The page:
Kari spends much of her time thinking about the meaning of life and time. She has concluded love is the meaning and time doesn't exist.
Cold and Alone
A Poetry Challenge
I was reading some of Genna East's work and came across a poetry challenge she had published 10 months ago. In this article she had two videos. One was called "The Grey" and the other, "The Shadow".
Both of these videos were about humans, lost in a wilderness, and wolves. They are poignant video shorts. The endings are different, but the need to survive is shown in both. I do not want to say too much about these videos. I want you to have a fresh look if you, also, accept this challenge.
Here is my poem:
I’m cold and forgotten,
So tired...and worn.
I cannot stir.
The fire is out,
The matches are gone.
I just want to rest
In this dark freeze,
And dream of your warmth
Cold, So Cold
Depression and Grey Days
We all get depressed sometimes. That day we just do not want to get out of bed, thinking, "why?". But, what about those people to whom this feeling is just an everyday occurrence. Everyday, cold and alone, trying to stand firm and find hope.
Depression actually makes your days gray. A study done by Dr Ludger Tebartz van Elst at the University of Freiburg shows that there is an organic reason. The retina of depressed people have a significant decrease in the ability to notice contrast, as opposed to people without depression. The world really is "gray" for people with depression.
Emotions are Frozen
Many depressed people have emotions that are frozen. These emotions become frozen in childhood because we were taught they were not acceptable. Maybe you were told, "If you want to cry, I'll give you something to cry about!" Now you find it is almost impossible to cry. Even when you want to cry, you can not.
Maybe you think you must always be strong and never show weakness. Have you ever heard the saying, "God helps those who help themselves"? Have you ever heard your parents complain about people less fortunate, calling them lazy? These seem like simple things, but continued exposure to these attitudes as a child can lead to repressed emotion.
I struggle with depression every day. I am also one of those people who can not cry. Part of my depression comes from how my body hurts every day. I am not as strong as I once was and this upsets me greatly. I struggle with my physical weaknesses and it causes fear. I was always very strong physically, even for a woman. Now I am not.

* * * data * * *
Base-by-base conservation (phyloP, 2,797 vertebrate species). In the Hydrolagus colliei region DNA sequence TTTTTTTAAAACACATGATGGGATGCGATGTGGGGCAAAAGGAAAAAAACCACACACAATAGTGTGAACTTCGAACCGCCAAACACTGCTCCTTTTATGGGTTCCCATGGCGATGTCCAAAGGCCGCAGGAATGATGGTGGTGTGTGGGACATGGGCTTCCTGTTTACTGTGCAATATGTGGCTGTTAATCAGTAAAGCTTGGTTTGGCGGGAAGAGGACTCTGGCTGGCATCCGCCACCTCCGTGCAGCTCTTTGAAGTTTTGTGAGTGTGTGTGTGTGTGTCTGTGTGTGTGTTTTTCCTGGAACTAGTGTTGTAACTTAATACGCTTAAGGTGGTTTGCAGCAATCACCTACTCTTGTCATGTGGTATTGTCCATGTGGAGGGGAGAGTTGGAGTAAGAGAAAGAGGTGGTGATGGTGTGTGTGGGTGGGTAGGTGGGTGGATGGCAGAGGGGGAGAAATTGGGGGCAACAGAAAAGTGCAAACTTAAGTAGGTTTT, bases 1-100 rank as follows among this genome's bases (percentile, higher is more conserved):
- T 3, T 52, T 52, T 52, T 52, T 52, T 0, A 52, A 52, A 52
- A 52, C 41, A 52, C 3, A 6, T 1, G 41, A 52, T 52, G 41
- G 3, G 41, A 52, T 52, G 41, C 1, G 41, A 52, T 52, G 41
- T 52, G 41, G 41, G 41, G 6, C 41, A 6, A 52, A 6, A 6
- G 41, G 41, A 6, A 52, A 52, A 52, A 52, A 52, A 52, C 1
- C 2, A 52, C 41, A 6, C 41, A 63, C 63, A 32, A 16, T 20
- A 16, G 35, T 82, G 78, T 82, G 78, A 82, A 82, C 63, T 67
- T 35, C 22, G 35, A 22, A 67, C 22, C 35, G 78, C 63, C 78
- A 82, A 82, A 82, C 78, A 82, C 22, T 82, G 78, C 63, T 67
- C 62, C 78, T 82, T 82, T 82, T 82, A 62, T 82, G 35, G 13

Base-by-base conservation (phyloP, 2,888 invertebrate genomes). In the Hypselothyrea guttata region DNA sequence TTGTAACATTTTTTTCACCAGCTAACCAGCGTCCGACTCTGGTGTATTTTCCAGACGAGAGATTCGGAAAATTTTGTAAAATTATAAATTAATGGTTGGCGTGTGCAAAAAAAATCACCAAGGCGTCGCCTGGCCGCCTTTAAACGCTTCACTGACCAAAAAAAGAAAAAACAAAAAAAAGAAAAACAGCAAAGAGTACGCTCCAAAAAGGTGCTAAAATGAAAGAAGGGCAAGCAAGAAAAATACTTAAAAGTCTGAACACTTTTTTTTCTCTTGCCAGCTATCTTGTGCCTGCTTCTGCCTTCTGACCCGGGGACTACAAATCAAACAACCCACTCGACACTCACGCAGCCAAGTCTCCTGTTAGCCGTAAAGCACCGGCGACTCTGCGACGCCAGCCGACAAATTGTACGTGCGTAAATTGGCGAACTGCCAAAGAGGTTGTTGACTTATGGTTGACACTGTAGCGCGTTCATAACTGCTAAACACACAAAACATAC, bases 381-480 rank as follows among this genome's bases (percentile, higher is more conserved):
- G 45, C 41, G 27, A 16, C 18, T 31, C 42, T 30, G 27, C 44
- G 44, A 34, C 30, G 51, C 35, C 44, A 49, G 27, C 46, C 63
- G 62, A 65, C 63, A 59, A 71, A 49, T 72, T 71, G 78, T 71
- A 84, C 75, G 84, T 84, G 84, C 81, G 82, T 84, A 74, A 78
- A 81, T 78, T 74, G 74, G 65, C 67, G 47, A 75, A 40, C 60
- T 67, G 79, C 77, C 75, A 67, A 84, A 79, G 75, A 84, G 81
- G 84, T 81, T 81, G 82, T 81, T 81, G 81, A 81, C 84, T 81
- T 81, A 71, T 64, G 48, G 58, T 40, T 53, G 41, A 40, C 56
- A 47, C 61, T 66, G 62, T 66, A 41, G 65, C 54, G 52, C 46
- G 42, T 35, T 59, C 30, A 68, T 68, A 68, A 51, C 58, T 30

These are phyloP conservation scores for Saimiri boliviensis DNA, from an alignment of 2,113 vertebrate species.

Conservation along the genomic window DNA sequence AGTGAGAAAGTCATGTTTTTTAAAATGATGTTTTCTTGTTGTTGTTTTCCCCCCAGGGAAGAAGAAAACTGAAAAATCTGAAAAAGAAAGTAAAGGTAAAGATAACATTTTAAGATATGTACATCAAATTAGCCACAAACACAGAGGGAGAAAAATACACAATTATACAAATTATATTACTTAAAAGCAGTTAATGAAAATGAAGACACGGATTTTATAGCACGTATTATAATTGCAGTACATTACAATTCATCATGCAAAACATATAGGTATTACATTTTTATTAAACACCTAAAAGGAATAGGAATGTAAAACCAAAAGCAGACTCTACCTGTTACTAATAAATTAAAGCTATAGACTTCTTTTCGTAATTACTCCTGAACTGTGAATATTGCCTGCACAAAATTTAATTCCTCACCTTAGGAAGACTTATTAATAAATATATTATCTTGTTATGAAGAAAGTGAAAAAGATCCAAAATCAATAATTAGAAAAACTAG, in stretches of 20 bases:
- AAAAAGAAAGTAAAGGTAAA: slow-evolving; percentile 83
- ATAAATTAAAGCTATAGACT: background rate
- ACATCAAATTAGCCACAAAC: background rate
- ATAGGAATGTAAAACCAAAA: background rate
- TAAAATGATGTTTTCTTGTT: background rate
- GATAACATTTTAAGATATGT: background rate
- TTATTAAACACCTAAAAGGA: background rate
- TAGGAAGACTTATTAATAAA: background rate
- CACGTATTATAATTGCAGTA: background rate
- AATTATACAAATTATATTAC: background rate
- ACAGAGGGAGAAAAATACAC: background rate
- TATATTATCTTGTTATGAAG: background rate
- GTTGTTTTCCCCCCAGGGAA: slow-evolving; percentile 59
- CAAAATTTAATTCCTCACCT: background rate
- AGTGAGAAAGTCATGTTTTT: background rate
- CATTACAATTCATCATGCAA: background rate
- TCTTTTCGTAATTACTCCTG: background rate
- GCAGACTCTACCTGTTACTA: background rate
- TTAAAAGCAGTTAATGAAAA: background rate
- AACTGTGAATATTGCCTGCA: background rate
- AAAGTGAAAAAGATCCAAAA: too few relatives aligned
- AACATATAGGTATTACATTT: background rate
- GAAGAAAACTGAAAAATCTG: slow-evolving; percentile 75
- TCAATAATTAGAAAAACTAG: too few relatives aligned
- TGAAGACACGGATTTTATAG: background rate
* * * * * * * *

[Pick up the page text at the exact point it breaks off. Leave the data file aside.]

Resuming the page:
I worked as an operating room nurse. I moved around the country often. I love going new places. As an operating room nurse, I could work anywhere. I would often become a travel nurse until I found a place I liked. Now that is gone. I have lost my independence.
I have also lost much respect. As a nurse, people respect you. Now that I am not a nurse, I do not get that automatic respect. Plus you cannot see my injuries. I worry now that people will group me in that "lazy" category. This and the loss of my independence hurt the worst.
At times I do not want to get out of bed. This is especially true when I am having a good dream. Why come back to reality if I can be so happy in my dreams. Why wake up to the hurt. Other days I have to get out of bed when my pain wakes me up. I much prefer waking up to my dreams.
"In life, No matter what you are going through, have faith, and believe your sorrows won't last forever because what time does not heal God will."
— Rashida Rowe
I think many depressed people have lost, or are losing, hope. Hope is the thing that makes the world seem brighter. It is the emotion that tells you everything will get better. Hope is the antithesis of depression. Life without hope is dim and dark.
I know, I almost lost all hope this past year. But, I am slowly fighting to regain it. No one ever said life would be easy. To regain hope, it helps to notice the small, insignificant wonders in the world. A flower (even if it is a dandelion), a sunrise or sunset, the laughter of small children, these are small pleasures to be thankful for. I think the more we are thankful, the more hope lives in our heart.
Depression is a deep dark pit. It is hard work to climb out. Even to climb out far enough to see a light. And once you can see a light, a dim, pinprick of light, the climb does not get much easier. Some days it is all you can do to hang on and not fall deeper into the pit.
Hope is that dim light. After much fighting with myself, I finally found it again. This doesn't mean that I have hope everyday, it just means that on the days without hope, I can remember what it is. This is a giant step in getting out of the pit.
I am a fighter and survivor, if nothing else. I plan to find my way out. I will win. I get impatient at times, and feel like it is a useless fight. But, I know in my heart that I must, or I will be gone. I will not lose the fearless person I once was.
© 2017 Kari Poulsen